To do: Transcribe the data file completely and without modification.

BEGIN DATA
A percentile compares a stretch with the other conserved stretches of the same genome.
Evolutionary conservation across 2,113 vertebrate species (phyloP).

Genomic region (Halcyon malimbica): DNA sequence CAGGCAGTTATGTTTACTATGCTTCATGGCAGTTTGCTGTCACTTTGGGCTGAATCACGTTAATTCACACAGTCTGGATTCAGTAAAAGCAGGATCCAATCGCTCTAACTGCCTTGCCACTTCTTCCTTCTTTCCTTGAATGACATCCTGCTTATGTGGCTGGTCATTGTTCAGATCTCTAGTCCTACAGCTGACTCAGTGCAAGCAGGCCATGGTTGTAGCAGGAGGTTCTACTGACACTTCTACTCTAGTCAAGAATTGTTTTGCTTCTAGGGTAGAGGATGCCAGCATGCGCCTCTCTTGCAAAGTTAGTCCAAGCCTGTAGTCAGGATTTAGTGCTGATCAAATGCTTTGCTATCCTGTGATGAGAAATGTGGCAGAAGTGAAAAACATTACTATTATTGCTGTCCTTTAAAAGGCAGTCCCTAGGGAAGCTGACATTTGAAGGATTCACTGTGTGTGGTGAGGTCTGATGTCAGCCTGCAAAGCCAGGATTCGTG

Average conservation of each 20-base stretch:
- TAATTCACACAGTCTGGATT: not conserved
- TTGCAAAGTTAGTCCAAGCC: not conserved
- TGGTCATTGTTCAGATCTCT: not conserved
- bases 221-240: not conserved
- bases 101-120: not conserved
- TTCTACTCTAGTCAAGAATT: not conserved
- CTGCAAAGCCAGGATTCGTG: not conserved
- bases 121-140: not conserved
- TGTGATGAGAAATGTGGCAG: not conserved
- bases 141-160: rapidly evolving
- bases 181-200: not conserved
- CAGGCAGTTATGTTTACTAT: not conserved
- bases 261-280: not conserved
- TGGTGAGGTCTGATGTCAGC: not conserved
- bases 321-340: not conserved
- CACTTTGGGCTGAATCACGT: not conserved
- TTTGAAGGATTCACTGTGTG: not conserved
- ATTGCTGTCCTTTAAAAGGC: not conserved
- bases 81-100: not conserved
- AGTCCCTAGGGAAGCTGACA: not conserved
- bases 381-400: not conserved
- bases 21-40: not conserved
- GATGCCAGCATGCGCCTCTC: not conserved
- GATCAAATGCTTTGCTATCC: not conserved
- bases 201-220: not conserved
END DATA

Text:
A percentile compares a stretch with the other conserved stretches of the same genome.
Evolutionary conservation across 2,113 vertebrate species (phyloP).

Genomic region (Halcyon malimbica): DNA sequence CAGGCAGTTATGTTTACTATGCTTCATGGCAGTTTGCTGTCACTTTGGGCTGAATCACGTTAATTCACACAGTCTGGATTCAGTAAAAGCAGGATCCAATCGCTCTAACTGCCTTGCCACTTCTTCCTTCTTTCCTTGAATGACATCCTGCTTATGTGGCTGGTCATTGTTCAGATCTCTAGTCCTACAGCTGACTCAGTGCAAGCAGGCCATGGTTGTAGCAGGAGGTTCTACTGACACTTCTACTCTAGTCAAGAATTGTTTTGCTTCTAGGGTAGAGGATGCCAGCATGCGCCTCTCTTGCAAAGTTAGTCCAAGCCTGTAGTCAGGATTTAGTGCTGATCAAATGCTTTGCTATCCTGTGATGAGAAATGTGGCAGAAGTGAAAAACATTACTATTATTGCTGTCCTTTAAAAGGCAGTCCCTAGGGAAGCTGACATTTGAAGGATTCACTGTGTGTGGTGAGGTCTGATGTCAGCCTGCAAAGCCAGGATTCGTG

Average conservation of each 20-base stretch:
- TAATTCACACAGTCTGGATT: not conserved
- TTGCAAAGTTAGTCCAAGCC: not conserved
- TGGTCATTGTTCAGATCTCT: not conserved
- bases 221-240: not conserved
- bases 101-120: not conserved
- TTCTACTCTAGTCAAGAATT: not conserved
- CTGCAAAGCCAGGATTCGTG: not conserved
- bases 121-140: not conserved
- TGTGATGAGAAATGTGGCAG: not conserved
- bases 141-160: rapidly evolving
- bases 181-200: not conserved
- CAGGCAGTTATGTTTACTAT: not conserved
- bases 261-280: not conserved
- TGGTGAGGTCTGATGTCAGC: not conserved
- bases 321-340: not conserved
- CACTTTGGGCTGAATCACGT: not conserved
- TTTGAAGGATTCACTGTGTG: not conserved
- ATTGCTGTCCTTTAAAAGGC: not conserved
- bases 81-100: not conserved
- AGTCCCTAGGGAAGCTGACA: not conserved
- bases 381-400: not conserved
- bases 21-40: not conserved
- GATGCCAGCATGCGCCTCTC: not conserved
- GATCAAATGCTTTGCTATCC: not conserved
- bases 201-220: not conserved